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Monday, August 6, 2007

Darwin's theroy of evolution

Darwin's Theory of Evolution
Charles Darwin is renowned in many countries across the globe as the man who developed the Theory of Evolution. His theory sets about explaining the progressive changes that occur within species down the generations, as well as the formation of new species, when environmental pressures have differential effects on the reproductive success of all individuals.
Darwin's theory has two aspects to it, namely Natural Selection and Adaptation, that work together to shape the inheritance of alleles (forms of a gene) within a given population. Darwin made the following five fundamental observations, from which three inferences can be drawn.
Darwin's observations
All species have such great potential fertility that their population size would increase exponentially if all individuals that are born go on to reproduce successfully.
Populations tend to remain stable in size, except for seasonal fluctuations.
Environmental resources for things such as food and shelter are limited.
Individuals of a population vary extensively in their characteristics (to the extent that no two individuals are exactly alike) which impacts upon their own ability to survive and reproduce.
Much of this variation is genetic and is therefore heritable.
Inferences drawn from observations
Due to the limited resources, there is a struggle for existence among individuals - often with only a fraction of offspring surviving through each generation to reproduce successfully.
It is not a random process that determines which individuals will reproduce and which will not, as it depends in part on the genetic / hereditary constitution of those surviving individuals. Those individuals whose inherited characteristics best suit them to that environment in which they live are likely to have more offspring than those that are not so well adapted to the environment. This, by definition, is natural selection.
The unequal ability between individuals to survive and reproduce will lead to gradual evolution of the population, with favourable characteristics accumulating over the generations through natural selection.
Natural selection shapes adaptations and differentiates between the reproductive success of individuals. Adaptations are anatomical structures, physiological processes, or patterns of behaviour that contribute to ancestral survival through the unique suitability of those traits / characteristics (Crawford, 1998). There are three key conclusions to be drawn from the theory of evolution:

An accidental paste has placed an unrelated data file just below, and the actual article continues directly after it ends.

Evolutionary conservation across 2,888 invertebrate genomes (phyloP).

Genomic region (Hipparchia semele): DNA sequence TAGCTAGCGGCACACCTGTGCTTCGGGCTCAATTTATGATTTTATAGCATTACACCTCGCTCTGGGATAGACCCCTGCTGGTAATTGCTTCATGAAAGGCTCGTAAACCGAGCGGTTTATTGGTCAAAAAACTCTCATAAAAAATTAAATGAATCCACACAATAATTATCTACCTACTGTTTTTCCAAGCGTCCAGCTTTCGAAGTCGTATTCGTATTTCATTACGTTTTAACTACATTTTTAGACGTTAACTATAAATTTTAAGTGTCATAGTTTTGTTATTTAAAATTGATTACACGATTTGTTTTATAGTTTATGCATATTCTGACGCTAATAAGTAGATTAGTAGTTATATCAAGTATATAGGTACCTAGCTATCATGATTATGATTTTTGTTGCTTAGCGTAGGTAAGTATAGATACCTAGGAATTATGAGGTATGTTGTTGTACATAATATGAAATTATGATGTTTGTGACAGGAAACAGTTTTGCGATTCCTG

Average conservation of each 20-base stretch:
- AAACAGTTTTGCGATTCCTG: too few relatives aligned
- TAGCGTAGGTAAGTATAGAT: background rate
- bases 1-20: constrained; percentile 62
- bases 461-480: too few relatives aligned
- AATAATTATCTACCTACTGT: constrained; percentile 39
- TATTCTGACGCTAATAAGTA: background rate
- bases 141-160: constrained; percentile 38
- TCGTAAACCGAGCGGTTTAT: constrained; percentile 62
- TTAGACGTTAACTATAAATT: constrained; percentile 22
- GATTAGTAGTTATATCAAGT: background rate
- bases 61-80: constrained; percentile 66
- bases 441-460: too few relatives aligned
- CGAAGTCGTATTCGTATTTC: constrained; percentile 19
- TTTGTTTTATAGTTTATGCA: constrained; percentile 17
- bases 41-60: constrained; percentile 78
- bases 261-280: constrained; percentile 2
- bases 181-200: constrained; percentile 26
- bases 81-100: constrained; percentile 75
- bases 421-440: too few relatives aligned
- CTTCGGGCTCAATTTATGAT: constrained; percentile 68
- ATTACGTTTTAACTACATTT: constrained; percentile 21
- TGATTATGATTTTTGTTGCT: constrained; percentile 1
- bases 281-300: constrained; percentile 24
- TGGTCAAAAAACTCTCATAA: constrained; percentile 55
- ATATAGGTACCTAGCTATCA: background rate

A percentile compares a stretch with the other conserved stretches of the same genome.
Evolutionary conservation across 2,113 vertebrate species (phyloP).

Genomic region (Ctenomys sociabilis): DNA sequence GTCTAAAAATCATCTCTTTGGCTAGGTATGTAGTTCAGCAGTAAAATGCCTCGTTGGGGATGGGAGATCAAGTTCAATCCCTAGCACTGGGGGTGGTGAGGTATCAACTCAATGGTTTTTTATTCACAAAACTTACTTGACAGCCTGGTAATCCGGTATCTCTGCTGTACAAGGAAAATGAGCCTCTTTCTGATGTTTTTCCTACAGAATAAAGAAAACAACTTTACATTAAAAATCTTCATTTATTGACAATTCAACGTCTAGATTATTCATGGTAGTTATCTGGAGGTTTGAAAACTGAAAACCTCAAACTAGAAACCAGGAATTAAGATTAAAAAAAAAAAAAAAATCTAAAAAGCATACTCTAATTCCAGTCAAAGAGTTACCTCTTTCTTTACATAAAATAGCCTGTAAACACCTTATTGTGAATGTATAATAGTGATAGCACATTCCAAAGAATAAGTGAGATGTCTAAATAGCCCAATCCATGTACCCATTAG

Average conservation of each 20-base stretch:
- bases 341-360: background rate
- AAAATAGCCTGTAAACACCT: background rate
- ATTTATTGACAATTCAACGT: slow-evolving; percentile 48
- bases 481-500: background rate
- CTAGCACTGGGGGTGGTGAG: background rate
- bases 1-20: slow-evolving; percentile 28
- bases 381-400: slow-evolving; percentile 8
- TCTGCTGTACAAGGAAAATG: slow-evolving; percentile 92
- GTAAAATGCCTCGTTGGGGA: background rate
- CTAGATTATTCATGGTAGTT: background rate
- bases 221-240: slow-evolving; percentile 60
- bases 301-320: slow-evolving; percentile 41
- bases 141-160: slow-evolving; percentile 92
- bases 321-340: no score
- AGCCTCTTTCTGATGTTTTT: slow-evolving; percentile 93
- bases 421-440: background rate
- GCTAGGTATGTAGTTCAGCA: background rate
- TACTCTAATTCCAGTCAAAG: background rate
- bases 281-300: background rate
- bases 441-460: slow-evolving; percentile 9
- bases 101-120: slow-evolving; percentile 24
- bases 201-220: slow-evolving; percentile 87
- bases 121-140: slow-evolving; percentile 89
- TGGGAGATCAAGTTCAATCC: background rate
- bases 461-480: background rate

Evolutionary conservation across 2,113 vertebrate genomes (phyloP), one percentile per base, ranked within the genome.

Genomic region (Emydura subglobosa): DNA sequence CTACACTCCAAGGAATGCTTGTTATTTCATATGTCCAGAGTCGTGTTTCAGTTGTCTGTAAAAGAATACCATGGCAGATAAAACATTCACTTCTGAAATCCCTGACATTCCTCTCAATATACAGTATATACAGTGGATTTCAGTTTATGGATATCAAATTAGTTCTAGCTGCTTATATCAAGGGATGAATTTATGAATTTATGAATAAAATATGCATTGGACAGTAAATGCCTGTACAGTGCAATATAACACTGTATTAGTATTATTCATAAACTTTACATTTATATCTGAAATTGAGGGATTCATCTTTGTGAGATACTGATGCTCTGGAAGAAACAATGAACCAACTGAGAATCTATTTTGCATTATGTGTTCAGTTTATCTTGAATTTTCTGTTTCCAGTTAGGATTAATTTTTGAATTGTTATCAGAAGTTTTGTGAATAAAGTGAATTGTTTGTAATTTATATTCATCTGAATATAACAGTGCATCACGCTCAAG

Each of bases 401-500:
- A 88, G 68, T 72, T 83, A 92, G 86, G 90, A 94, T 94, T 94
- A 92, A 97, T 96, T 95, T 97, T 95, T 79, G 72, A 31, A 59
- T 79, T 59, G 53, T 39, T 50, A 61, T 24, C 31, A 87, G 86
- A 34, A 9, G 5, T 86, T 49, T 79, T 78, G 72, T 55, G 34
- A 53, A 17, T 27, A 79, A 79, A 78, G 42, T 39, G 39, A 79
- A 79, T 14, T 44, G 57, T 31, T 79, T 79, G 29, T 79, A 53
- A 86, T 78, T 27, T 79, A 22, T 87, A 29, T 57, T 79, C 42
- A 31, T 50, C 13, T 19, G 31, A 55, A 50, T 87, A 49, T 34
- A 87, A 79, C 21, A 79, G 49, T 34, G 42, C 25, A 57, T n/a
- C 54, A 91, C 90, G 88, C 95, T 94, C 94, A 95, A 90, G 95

Natural selection is differential success in reproduction.
Natural selection occurs through an interaction between the environment and the variability inherent among the individual organisms making up a population.
The product of natural selection in the adaptation of populations of organisms to their environments.
Things to remember about evolutionThis information is taken from the lecture notes for 175.202 students at Massey University written by Professor Andy Lock. Click here if you want to be taken to the site where a fuller account is given.
Evolution is not progressive - Evolution is not designed to produce the best quality products, it only seeks to design adaptations 'that will do the job' most efficiently and economically. Therefore, evolution used the 'mammal template' throughout the development of all mammal species - eg. pentadactyl limbs, mammary glands, spinal curvature, pelvis structure - and made the necessary modifications to suit the niche that species lived in.
Evolution is not an argument for the status quo - Evolution does not dictate why things are the way they are. It must be remembered that some of an animals features may be trade-offs or by-products of the evolution of an unrelated adaptation.
Evolution provides constraints - What has gone before sets physical limits on what we can do now. This is seen in the fact that we learn some things much more readily than others. In this sense evolution has also constrained what things we are able to perceive and attend to.
Evolution provides complexity from simplicity - Species that depend on each other for food (predator - prey relationships) often enter into 'arms races', as they try to outdo each other.

1 comment:

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